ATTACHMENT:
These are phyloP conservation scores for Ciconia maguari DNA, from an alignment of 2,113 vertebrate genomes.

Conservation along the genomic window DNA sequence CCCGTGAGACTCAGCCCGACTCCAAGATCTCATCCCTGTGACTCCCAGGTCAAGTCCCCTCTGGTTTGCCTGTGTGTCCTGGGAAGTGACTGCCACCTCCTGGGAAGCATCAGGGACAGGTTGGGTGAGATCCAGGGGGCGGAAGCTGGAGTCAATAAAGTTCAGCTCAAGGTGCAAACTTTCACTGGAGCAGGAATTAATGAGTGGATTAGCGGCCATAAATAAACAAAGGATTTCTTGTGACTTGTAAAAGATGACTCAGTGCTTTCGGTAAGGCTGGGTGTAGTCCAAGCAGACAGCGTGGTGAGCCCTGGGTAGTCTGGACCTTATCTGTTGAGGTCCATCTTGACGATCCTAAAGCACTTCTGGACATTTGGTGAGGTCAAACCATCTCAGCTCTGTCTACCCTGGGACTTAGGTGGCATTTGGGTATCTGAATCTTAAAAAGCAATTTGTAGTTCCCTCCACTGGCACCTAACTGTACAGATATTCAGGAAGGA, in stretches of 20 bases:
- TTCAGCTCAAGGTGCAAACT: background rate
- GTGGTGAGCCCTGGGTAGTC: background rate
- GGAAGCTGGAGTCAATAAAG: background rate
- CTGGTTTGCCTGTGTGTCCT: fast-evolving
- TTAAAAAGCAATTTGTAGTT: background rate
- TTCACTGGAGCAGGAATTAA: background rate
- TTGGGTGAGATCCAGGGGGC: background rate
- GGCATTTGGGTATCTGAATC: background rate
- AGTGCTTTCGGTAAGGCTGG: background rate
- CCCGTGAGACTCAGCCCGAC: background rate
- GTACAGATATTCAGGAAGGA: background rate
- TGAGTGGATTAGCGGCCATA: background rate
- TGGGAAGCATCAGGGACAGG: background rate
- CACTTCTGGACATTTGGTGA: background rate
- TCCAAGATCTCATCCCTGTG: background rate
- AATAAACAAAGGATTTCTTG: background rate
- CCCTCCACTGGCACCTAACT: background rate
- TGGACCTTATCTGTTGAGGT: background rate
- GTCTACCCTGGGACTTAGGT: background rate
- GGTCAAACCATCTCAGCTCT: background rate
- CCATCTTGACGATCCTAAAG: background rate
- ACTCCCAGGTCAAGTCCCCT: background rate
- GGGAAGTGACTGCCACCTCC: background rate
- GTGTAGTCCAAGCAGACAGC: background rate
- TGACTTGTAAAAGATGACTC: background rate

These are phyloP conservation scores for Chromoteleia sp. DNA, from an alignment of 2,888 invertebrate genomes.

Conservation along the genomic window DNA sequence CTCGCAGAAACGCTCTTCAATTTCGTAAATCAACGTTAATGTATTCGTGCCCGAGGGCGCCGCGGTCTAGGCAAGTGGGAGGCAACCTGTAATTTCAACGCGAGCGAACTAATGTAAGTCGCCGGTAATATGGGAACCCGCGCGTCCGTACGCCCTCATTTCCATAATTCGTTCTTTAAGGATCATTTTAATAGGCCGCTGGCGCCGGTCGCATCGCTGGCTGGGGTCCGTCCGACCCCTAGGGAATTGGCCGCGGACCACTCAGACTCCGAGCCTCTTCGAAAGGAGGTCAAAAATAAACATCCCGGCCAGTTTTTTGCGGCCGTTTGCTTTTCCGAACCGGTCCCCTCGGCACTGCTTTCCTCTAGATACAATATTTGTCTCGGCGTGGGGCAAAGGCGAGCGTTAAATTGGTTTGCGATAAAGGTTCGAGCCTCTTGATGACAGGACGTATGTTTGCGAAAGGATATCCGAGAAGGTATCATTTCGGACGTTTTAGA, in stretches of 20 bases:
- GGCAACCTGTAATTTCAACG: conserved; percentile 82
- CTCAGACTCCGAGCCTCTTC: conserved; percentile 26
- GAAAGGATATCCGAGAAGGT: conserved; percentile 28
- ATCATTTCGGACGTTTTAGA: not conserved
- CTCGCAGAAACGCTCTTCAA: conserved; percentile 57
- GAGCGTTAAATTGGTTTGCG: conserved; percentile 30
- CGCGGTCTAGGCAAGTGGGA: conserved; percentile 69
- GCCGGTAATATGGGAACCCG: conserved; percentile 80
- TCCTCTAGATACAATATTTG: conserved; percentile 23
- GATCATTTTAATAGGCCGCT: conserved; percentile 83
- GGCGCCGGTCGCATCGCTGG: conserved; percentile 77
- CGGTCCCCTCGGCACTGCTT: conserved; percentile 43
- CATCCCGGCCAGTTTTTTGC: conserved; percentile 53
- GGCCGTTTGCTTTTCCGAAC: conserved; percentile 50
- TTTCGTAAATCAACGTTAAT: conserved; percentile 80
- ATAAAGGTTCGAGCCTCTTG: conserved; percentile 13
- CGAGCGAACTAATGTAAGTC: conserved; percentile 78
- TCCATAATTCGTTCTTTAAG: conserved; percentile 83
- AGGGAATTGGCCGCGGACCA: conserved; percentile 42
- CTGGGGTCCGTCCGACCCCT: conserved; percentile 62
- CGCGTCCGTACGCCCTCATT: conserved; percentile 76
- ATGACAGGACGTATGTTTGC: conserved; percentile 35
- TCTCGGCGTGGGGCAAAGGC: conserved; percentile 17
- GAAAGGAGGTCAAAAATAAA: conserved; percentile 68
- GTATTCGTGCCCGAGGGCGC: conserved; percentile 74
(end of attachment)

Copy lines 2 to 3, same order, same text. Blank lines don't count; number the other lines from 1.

Conservation along the genomic window DNA sequence CCCGTGAGACTCAGCCCGACTCCAAGATCTCATCCCTGTGACTCCCAGGTCAAGTCCCCTCTGGTTTGCCTGTGTGTCCTGGGAAGTGACTGCCACCTCCTGGGAAGCATCAGGGACAGGTTGGGTGAGATCCAGGGGGCGGAAGCTGGAGTCAATAAAGTTCAGCTCAAGGTGCAAACTTTCACTGGAGCAGGAATTAATGAGTGGATTAGCGGCCATAAATAAACAAAGGATTTCTTGTGACTTGTAAAAGATGACTCAGTGCTTTCGGTAAGGCTGGGTGTAGTCCAAGCAGACAGCGTGGTGAGCCCTGGGTAGTCTGGACCTTATCTGTTGAGGTCCATCTTGACGATCCTAAAGCACTTCTGGACATTTGGTGAGGTCAAACCATCTCAGCTCTGTCTACCCTGGGACTTAGGTGGCATTTGGGTATCTGAATCTTAAAAAGCAATTTGTAGTTCCCTCCACTGGCACCTAACTGTACAGATATTCAGGAAGGA, in stretches of 20 bases:
- TTCAGCTCAAGGTGCAAACT: background rate